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lime, passionate, nor sparkling; but such as raises in the reader an emotion of the gentle, placid kind, similar to what is raised by the contemplation of beautiful objects in nature. Q. Who have furnished us with specimens of this?
A. Addison, Fenelon, Virgil, and Cicero.
OTHER PLEASURES OF TASTE.
Q. What else delights the imagination besides sublimity and beauty?
A. Novelty and Imitation.
Q. What is the character of the emotion raised by Novelty ?
A. It is of a more lively and awakening nature than that produced by beauty, but much shorter in its duration.
Q. What passion does it gratify?
Q. To what does Imitation give rise?
A. To the secondary pleasures of the Imagination, which form a very extensive class ; for all imitation affords some pleasure.
Q. Do not the pleasures of Melody and Harmony also belong to Taste?
A. Yes. Every agreeable sensation we receive from Beauty or Sublimity, may be heightened by the power of musical sound. Wit; Humour; and Ridicule, also, open a variety of pleasures to Taste.
Q. To what class of all these pleasures of Taste is that to be referred, which we receive from poetry, eloquence, or fine writing? A. Not to any one, but to them all.
Q. Whence do Eloquence and Poetry derive this power of supplying Taste and Imagination with such a wide circuit of pleasures? A. From their great capacity of Imitation and Description.
Q. Has Discourse been considered as the chief of all the imitative arts?
A. Yes. It has been compared with painting and with sculpture; and, in many respects, justly preferred before them.
Q. Is there any difference between Imitation and Description?
A. There is considerable. Imitation is performed by means of some things which have a natural likeness to the thing imitated; such as statues and pictures. Description is the raising in the mind the conception of an object by means of some arbitrary symbols; such as words and writing.
RISE AND PROGRESS OF LANGUAGE.
Q. What is Language?
A. It is the expression of our ideas by certain articulate sounds, which are used as the signs of those ideas.
Q. What is the present state of language? A. Very perfect. It is even made an instrument of the most refined luxury.
Q. How may we well contemplate it? A. With the highest astonishment; but, like the expanse of the firmament, it has become familiar, and we behold it without wonder.
Q. How may we form the best idea of its origin?
A. By contemplating the circumstances of mankind in their earliest and rudest state.
Q. In what condition were they?
A. They were a wandering, scattered race; had no society among them except families ; and this society very imperfect.
Q. In this situation, could they easily form language?
A. No. Great difficulties must have arisen; so that there is no small reason for referring language to divine inspiration.
Q. Suppose a period before any words were known, how would men communicate to others what they felt?
A. By cries of passion, accompanied with expressive motions and gestures.
૨. What then are we to suppose were among the first elements of speech?
Q. How can we suppose men to have proceeded in the formation of words?
A. By imitating the nature of the object named. Wind would be said to whistle and
roar; a serpent, to hiss; a fly, to buzz; falling timber, to crash; hail, to rattle.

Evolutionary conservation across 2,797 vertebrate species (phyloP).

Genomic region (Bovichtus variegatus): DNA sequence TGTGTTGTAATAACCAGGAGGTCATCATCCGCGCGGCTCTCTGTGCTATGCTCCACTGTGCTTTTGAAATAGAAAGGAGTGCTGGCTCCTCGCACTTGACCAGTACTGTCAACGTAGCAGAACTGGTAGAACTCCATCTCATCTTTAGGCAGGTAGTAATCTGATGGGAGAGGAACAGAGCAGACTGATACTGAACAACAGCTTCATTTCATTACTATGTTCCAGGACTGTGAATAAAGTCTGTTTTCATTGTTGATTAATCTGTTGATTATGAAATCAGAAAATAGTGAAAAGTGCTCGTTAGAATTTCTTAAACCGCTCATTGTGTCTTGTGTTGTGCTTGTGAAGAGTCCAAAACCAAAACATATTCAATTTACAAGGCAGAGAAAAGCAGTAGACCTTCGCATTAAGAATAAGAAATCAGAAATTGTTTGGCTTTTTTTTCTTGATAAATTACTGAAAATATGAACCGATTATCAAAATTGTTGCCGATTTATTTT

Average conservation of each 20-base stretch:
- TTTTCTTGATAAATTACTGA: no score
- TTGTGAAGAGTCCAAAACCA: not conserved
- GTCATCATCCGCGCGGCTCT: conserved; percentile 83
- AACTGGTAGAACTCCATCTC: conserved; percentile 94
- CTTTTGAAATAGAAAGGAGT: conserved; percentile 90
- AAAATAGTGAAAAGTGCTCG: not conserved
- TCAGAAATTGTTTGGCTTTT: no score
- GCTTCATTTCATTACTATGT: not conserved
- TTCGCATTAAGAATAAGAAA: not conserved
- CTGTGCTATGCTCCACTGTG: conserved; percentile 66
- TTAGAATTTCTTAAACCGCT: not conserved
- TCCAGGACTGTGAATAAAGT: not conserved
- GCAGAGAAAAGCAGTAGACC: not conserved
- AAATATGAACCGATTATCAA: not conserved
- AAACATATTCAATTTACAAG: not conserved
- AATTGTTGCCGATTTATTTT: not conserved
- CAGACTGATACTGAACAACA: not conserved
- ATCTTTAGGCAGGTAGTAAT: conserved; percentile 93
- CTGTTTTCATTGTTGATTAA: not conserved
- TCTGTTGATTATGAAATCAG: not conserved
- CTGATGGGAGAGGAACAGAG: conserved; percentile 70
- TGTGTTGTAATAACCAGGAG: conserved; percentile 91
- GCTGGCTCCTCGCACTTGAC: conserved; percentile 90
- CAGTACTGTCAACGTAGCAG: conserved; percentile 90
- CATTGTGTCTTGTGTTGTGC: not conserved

Q. From the paucity of words, how would the earliest language be pronounced?
A. With more gesticulation, and with more and greater inflexions of voice than we now use.
QWas this musical and gesticulating system, which belongs to the savage state, retained in the Greek and Roman languages?
A. Yes; to a very high degree. Aristotle considers the music of Tragedy, as one of its chief and most essential parts.
Q. Was the case parallel with regard to gestures ?
A. Yes. In the reign of Augustus, the favourite entertainment of the public was pantomime; which was carried on entirely by mute gesticulation.
Q. What put an end to this?
A. The incursions of the Barbarians, who paid no regard to the pomp of declamation or theatrical action.
Q. What modern people retain, to a great degree, the musical system?
A. The Chinese. They vary each word by five different tones; thus making it signify five different things, which gives an appearance of singing to their speech.
Q. Whence is formed the Prosody of language?
A. From the reduction of the original inflexions of voice to smooth and musical sounds. Q. What was the original style of language?
A. Exceedingly figurative.
Q. Have we any striking instance of this? A. Yes. In the style of the American Indians, and of the Old Testament.
Q. How came language, at an early period, to be extremely metaphorical?
A. The want of proper names for every object, obliged men to use one name for many; but few words also, were invented for expressing moral and intellectual ideas.†
Q. Which was the earliest language, Poetry or Prose ?
Q. What was the effect of improvement in language?
A. The destruction of the figurative style, and introduction of one more precise and simple.
Q. Who was the earliest Greek Prose writer?
"We are happy in having buried under ground "the red axe, that has so often been dyed with the "blood of our brethren. Now, in this fort, we inter "the axe, and plant the tree of peace. We plant a "tree, whose top will reach the sun, and its branches "spread abroad, so that it shall be seen afar off. May "its growth never be stifled and choaked; but may it "shade both your country and ours with its leaves !" -Treaty of the Five Nations.
In the Old Testament, iniquity is expressed by a spotted garment; misery, by drinking the cup of astonishment; vain pursuits, by feeding on ashes; a sinful life, by a crooked path; prosperity, by the candle of the Lord shining on our head.